India@75: 'Inquilab Zindabad' to 'Karo ya Maro'; 5 inspirational slogans to remember
On 75th Independence Day, from Shaheed Bhagat Singh to Mahatma Gandhi, let us remember some of the freedom fighters who were an integral part of India's struggle and their inspirational slogans.
As India is ready to celebrate 75th Independence Day on August 15, let's take a look at inspirational slogan by our bravehearts freedom fighters who were an integral part of the struggle.
1."Inquilab Zindabad" - Shaheed Bhagat Singh
Shaheed Bhagat Singh was born in Banga, Punjab, on September 28, 1907. He is regarded as one of the most influential revolutionaries of the Indian national struggle. He interacted with several revolutionary groups and significantly contributed to the Indian national struggle.
Maulana Hasrat Mohanib, an Indian independence fighter and urdu poet, is credited with coining this phrase. However, Bhagat Singh, one of the most important Indian revolutionaries, popularised it. At the age of 23, Bhagat Singh gave his life in service to the country. "Inquilab Zindabad" is Urdu for "Long Live the Revolution." This slogan evolved to become one of the freedom movement's rallying cries. It motivated a number youngsters to take part in the battle for independence. The slogan instilled a sense of patriotism and pro-independence fervour.
2. "Karo Ya Maro" – Mahatma Gandhi
Mahatma Gandhi was born in Porbandar, Gujarat, on October 2, 1869. In 1890, after returning to India as a lawyer from England, he devoted the rest of his life to the cause of Indian independence. The Champaran Movement, the Kheda Movement, the Khilafat Movement, the Naam Movement, and the Quit India Movement were some of the few campaigns for freedom that Mahatma Gandhi spearheaded.
Mahatma Gandhi coined the phrase "Do or Die" during the All India Congress Committee (AICC) meeting on August 7, 1942. The Quit India resolution was approved with overwhelming consensus the very following day, on August 8, 1942. It sought the immediate end of British authority in India. 'Mere Jail Jaane Se Kuch Nahi Hoga; Karo Ya Maro' (Nothing will happen if I go to jail; either we free India or we perish in the struggle) was how Mahatma Gandhi addressed the Congress delegates.
3. "Ab bhi jiska khoon khaula nahi wo khoon nahi pani hai, jo desh ke kaam na aye woh bekaar jawani hai" – Chandrasekhar Azad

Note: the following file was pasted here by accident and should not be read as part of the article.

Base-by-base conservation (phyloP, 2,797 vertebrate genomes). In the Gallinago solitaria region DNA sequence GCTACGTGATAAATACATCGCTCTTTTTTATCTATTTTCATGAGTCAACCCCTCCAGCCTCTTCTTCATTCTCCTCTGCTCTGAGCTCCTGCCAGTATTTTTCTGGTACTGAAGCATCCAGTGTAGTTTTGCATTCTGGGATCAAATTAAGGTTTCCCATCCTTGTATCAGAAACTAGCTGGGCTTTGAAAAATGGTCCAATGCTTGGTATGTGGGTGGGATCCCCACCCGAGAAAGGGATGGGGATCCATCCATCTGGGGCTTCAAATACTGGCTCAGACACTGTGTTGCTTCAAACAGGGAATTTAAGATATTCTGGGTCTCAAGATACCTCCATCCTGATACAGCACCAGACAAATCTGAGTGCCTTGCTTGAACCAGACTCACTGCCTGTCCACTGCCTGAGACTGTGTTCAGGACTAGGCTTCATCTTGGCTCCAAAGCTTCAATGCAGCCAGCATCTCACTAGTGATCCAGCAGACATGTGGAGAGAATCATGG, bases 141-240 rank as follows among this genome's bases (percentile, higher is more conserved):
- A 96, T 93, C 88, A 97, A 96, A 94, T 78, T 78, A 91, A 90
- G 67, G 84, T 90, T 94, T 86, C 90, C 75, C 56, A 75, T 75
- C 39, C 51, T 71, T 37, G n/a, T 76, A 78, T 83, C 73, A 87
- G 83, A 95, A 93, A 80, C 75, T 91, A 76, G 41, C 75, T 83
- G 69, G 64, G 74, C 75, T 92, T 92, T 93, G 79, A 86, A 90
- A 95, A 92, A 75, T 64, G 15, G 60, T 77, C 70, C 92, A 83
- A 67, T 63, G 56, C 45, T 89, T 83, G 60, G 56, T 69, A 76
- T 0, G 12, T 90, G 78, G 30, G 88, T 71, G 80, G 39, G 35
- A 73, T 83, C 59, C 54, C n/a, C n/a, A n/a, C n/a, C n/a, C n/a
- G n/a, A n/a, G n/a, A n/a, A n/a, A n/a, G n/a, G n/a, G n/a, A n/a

This radical slogan came from Chandrasekhar Azad. By using his own self-adopted name, 'Azad', he gained popularity with the populace. Azad was involved in violent movements and the fight for independence at a young age. Azad promised to free the homeland from British control. Azad, who was determined to never be caught by the British, inspired the youth with his powerful chants. This catchphrase sparked a desire to defend the nation.
4. "Sarfaroshi ki tamanna ab .. hamare dil mein hai, dekhna hai zor kitna baju-e-khatil mein hai" – Ramprasad Bismil
These words by Ramprasad Bismil were taken from his poetry on national pride. Later, it was adopted as a catchphrase to protest against British rule in India. This catchphrase exhorted the countrymen to combat British imperialism by fighting for their independence. Bismil was one of the most talented patriotic authors of his generation.
5. "Tum Mujhe Khoon Do, Mai Tumhe Azadi Dunga" – Subhash Chandra Bose
Netaji Subhash Chandra Bose was born on January 23, 1897 in Cuttack, Odisha. He was a key participant in India's war for independence. He established the 'Azad Hind Fauz' of Indian National Army during World War II with assistance from Japan in order to uproot the British from the country.
Subhash Chandra Bose gave the slogan 'Tum Mujhe Khoon Do, Mai Tumhe Azadi Dunga' (You give me blood, I will give you freedom) while exhorting India's youth to take part in the liberation movement using any means they saw fit. The slogan moved an entire nation and motivated them to take on the might of the British.